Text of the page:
I have done a series of stories for Today Tonight about the health benefits of eating fish. The more one looks into this the more fascinating it becomes. Apart from omega 3 fatty acids, seafood and fish are good sources of iodine, lean protein, selenium and vitamin D.
The term essential fatty acids applies to fats that are essential for us to consume because we need them and the body can not make them. In the whole “fat is bad” mantra which took off in the late 1970’s the baby was well and truly thrown out with the bathwater.
Let me be direct here. We need Omega-3 fatty acids and most of us do not get enough. They have a number of roles to play in the body particularly in reducing slow inflammation, which is central to many chronic diseases.
Getting the right amount of Omega-3s reduces the likelihood of getting a number of illnesses. There are plenty of studies, which show that people who eat fish regularly are less likely to suffer heart disease. The chances of getting Alzheimer’s disease are reduced, as are rates of depression. People with arthritis often find their joints feel better and regular consumption of fish protects against developing arthritis. There is also research showing benefits of omega 3’s in helping vision by reducing the onset of macular degeneration.
In addition to all that, the latest research is showing that Omega-3 intake is associated with longevity. Those with high omega 3 intakes had longer telomeres on their DNA (our genes). One of the theories of ageing is that we age as our telomeres shorten with the constant duplication that occurs when our cells divide.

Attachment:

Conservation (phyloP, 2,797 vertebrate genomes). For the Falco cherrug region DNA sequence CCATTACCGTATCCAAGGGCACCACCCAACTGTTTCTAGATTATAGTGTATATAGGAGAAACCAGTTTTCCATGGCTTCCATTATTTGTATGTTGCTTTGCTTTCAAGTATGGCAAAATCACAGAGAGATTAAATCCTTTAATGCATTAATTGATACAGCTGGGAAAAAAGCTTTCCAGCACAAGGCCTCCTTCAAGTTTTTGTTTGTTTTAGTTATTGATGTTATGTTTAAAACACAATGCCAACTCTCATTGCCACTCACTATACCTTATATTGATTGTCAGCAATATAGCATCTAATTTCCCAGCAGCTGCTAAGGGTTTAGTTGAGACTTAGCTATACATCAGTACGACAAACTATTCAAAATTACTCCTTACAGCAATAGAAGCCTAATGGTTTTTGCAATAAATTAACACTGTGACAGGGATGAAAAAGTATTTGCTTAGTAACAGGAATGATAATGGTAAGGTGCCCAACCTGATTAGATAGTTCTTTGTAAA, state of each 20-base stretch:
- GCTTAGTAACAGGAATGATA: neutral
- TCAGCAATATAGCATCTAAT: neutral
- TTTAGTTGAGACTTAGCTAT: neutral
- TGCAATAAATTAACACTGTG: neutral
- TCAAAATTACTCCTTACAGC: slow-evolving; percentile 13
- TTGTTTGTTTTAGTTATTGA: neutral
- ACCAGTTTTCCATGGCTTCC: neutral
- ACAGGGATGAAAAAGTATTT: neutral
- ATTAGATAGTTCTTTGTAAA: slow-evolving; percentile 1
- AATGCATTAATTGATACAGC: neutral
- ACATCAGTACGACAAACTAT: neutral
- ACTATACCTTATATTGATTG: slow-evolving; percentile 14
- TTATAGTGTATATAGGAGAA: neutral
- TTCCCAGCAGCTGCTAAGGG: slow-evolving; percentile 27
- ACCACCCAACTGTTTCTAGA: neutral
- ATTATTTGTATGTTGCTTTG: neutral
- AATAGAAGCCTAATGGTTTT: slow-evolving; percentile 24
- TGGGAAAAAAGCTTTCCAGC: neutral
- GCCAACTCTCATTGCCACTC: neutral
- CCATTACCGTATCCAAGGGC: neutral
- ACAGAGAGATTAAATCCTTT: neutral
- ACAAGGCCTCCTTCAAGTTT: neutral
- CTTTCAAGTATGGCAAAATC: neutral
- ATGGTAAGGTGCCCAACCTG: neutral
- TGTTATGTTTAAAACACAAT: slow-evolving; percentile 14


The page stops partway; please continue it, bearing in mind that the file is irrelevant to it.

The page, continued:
There are also benefits at the start of life. Brain development starts in the womb and eating fish while pregnant can get babies brain the best start. Children who eat fish are less likely to suffer asthma and Omega-3’s are important for brain function. Rates of ADHD and other behavioral problems are less in children who get adequate Omega 3 in their diet.
The best source of Omega-3 is fish, especially deep-water fish like tuna, salmon and sardines. In an ideal world we would get our Omega-3 intake by eating 2.7 serves of fish each week. This may not happen for many people so fish oil supplements are a good way to go. Omega-3 also comes from vegetable sources like flaxseed, walnuts and soy although they do not seem to be as potent in the body as the fish source.
The key omega-3s are alpha –linolenic acid, eicosapentaenoic acid (EPA) and docosahexaenoic acid (DHA). We need about 1g per day of DHA and EPA from fish sources or 2.5g per day from vegetable sources.
One of the best ways to reduce slow inflammation and the development of chronic age related disease is to have an adequate intake of Omega-3s. Seafood is the best source of Omega 3. Cooking fish is not as hard as you may think and there are many great recipes out there on the web and in cookbooks. The simplest approach to white fish is to gently pan fry filets of fish in olive oil after seasoning with sea salt and pepper. Tuna too can be gently pan-fried or char grilled, as can salmon (my favorite).
Eating two meals of fish each week is one of the simplest things you can do to support your health.